Before that, what usually ended up happening is that Mommy would go on to bed while I stayed up and nursed you to sleep (maybe after playing for a while, if you weren't in a go-to-sleep mood yet), then I'd usually get involved in something on the computer for a while, and it would be another hour or so before I moved you to the bed and went to sleep myself.

Now, our "evening" (actually, it's the wee hours of the morning, thanks to Mommy's work schedule) routine is something like this:

Ideally, you are up from your last nap (usually your third, but sometimes you take a later, longer first nap, and only have two) before 11:00, but sometimes you go down late, and I let you sleep for a while. I really, really should have you up absolutely no later than 11:30, but sometimes I let you go as late as midnight. I usually regret that.

So, let's say that you've woken up from your nap at a respectible time.

Then, I generally suggest that you nurse around 12:30 or so, so you'll be "all goodied up" when Mommy gets in, but that doesn't always happen.

Mommy comes home between 12:45 and 1 am, and after she's greeted the dogs, and jammied up, you play with her while I have a snack and take a hot bath, all by myself.

Then, I run out most of my hot water, and add a little cold, and get the tub ready for you to join me.

Mommy brings you in to me, and I get you bathed while she checks her email and such.

First, I wash your hair, and your back, then I lay you in my lap and soap up the rest of you. I rinse you off (you like that, except for rinsing your hair) then sit you back up in the water to play.

While you're playing, you take your iron supplement. A few weeks ago, Mommy came up with the idea of giving it to you in the tub, so we wouldn't have to worry about the mess when you spit it back out. (It's a dark brown, and stain clothes.)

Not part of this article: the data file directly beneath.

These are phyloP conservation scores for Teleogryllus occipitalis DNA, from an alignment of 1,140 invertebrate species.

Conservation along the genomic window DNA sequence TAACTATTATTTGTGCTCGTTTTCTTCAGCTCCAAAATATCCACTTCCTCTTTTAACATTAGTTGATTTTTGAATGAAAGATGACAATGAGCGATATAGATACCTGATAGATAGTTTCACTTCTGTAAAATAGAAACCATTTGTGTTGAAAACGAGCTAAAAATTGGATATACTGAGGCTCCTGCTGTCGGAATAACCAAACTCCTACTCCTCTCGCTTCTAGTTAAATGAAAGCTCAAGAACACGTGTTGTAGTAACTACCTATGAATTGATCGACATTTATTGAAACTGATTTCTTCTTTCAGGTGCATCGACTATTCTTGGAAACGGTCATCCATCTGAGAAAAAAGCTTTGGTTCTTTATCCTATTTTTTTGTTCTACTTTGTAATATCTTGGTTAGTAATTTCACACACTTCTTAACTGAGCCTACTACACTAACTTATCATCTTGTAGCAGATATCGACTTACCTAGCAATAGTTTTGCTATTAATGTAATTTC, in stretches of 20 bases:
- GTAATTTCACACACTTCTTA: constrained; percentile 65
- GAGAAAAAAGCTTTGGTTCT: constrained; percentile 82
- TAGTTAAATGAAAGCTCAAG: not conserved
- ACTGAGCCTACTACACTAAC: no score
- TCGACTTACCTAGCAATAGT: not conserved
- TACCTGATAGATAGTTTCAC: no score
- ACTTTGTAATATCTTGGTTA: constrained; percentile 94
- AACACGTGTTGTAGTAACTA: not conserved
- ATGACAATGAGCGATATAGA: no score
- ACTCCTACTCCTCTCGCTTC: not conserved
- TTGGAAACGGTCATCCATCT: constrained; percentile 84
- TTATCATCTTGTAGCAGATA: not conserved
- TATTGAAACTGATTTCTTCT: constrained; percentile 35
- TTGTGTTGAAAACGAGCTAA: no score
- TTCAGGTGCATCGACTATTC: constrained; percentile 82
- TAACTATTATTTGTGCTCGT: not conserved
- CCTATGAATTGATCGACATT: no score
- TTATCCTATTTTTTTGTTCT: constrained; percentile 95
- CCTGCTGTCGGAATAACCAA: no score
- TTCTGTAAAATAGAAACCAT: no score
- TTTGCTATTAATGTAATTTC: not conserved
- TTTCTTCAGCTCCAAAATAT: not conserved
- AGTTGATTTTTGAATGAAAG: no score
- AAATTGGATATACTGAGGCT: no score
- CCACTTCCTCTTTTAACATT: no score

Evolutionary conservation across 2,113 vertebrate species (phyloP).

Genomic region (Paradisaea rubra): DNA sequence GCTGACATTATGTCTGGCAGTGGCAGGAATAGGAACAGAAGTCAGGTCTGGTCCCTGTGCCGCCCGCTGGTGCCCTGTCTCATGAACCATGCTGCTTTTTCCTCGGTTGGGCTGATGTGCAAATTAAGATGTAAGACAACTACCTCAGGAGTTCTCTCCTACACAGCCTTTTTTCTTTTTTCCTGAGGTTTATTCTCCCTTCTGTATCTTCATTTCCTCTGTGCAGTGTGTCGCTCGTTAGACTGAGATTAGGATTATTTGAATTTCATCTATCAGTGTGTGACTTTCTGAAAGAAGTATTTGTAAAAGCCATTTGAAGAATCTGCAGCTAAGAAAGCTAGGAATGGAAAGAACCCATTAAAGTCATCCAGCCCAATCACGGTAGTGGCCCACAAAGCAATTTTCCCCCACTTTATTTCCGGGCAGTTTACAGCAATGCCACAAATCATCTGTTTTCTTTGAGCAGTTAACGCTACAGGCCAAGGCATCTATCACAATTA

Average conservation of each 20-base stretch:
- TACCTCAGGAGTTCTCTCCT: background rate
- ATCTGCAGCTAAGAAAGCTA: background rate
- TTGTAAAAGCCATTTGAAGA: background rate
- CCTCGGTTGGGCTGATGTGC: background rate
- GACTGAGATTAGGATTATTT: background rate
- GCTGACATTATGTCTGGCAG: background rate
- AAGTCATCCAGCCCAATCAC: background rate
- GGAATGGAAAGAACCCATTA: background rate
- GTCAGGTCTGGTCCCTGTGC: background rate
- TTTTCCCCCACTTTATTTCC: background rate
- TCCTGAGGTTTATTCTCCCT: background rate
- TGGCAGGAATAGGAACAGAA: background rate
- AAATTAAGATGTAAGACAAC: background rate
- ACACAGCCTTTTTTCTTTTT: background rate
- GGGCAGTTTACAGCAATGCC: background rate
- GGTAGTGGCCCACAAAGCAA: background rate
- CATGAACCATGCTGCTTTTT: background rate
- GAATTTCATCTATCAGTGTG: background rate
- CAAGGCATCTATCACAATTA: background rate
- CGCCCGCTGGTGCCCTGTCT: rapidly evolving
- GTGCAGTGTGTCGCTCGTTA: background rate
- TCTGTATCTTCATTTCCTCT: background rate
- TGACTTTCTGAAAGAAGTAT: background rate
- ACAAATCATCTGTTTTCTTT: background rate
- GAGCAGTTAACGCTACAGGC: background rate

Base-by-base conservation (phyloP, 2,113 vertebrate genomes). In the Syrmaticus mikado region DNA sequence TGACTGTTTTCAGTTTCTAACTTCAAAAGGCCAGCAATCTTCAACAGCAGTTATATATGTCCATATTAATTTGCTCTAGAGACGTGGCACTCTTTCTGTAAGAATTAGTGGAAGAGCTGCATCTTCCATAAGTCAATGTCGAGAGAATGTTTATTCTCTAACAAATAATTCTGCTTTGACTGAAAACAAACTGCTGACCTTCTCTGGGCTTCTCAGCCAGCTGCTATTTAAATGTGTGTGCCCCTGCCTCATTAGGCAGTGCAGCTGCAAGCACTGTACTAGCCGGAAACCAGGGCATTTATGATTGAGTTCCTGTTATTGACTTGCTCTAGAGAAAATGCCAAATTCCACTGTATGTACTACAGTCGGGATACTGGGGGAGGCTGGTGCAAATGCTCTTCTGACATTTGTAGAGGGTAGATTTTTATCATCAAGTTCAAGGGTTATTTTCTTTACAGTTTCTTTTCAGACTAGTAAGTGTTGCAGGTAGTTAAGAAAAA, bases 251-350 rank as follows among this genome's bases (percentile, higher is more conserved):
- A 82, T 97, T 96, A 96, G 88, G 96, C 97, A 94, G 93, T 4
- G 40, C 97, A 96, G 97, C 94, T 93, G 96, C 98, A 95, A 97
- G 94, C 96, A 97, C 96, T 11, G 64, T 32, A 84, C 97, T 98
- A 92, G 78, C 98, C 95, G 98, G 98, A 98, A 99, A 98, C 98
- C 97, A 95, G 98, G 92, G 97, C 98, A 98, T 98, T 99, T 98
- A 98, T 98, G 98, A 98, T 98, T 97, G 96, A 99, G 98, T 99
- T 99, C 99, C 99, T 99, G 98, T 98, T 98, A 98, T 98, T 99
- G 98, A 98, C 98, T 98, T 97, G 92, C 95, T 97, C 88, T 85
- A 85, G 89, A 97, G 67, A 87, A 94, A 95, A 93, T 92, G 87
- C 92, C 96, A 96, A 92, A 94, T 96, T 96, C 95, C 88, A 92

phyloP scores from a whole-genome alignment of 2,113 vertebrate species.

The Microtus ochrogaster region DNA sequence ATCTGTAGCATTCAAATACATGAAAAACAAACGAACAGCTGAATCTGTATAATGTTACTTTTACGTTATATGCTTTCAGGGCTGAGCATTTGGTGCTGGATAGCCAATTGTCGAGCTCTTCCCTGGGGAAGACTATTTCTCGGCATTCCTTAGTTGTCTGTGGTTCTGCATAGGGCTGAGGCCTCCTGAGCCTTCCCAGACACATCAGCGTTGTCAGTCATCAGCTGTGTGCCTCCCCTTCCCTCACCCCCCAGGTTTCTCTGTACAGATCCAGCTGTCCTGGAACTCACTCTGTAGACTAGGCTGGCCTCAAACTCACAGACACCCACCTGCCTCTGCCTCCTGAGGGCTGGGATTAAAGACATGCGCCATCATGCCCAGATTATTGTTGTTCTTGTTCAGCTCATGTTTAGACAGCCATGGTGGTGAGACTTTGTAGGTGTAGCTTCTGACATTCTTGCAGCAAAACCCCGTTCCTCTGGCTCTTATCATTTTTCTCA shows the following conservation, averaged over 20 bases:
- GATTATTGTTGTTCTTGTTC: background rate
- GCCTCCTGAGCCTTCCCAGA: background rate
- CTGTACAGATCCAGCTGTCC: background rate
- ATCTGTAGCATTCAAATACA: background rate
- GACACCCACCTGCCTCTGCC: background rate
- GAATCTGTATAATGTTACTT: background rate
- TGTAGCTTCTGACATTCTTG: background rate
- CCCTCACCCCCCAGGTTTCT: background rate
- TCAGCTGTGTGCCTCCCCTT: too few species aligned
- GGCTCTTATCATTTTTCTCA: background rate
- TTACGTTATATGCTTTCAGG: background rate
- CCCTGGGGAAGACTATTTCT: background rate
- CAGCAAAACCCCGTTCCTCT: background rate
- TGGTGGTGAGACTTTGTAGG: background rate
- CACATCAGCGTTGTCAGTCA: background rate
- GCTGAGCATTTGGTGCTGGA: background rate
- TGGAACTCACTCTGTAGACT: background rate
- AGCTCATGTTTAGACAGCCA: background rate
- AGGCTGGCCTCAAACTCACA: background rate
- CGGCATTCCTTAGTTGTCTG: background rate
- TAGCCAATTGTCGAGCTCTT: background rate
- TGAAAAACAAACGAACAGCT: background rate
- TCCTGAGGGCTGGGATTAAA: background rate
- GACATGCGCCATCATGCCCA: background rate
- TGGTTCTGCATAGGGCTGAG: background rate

The first few time, it was a fight, but then you suddenly started taking it willingly. Now, you just open your mouth, I squirt it in, and you swallow. A little bit always dribbles back out, but not much. Sometimes you want a little sip of goody to kill the nasty taste, but not always. I usually hand you one of the washcloths that's floating around in the tub, which you chew on for a while, wiping the vitamins off your mouth and chin.

When we're done in the tub, I hand you out to Mommy, and she gets your diaper on while I put on my jammies.

Then we brush your teeth, which is a team effort. Either Mommy or I uses the finger brush, and you use the real toothbrush and we take turns. We try our best to get your six actual teeth brushed, while you prefer to chew on the bristles with your gums. I'll bet that feels really good on them!

After your teeth are brushed, it's jammy time. Usually, Mommy gets the dogs, cats and house ready for bed, while I get your jammies on, which often involves some goody and acrobatics.

Finally, it's bedtime!

Mommy reads you books, while you go back and forth between lying between us nursing and sitting up watching the books. Right now, the bedtime books are: The Foot Book by Dr. Seuss; Mr. Brown Can Moo, Can You, also Dr. Seuss; and The Going To Bed Book by Sandra Boynton.
(And, every night, Mommy and I wonder why the animals all get bathed and jammified, and then go up to exercise before going to bed. That makes no sense.)

Sometime, she also reads you a longer Dr. Seuss story from the big anthology that Anonygrandma and Anonygrandpa gave you for Christmas.

From that, I like The Dr. Seuss Sleep Book, because Anonymama used to read it to me and Uncle BabyBro when we were wee tots, and even back then, I thought it must have some magical sleepy-making powers.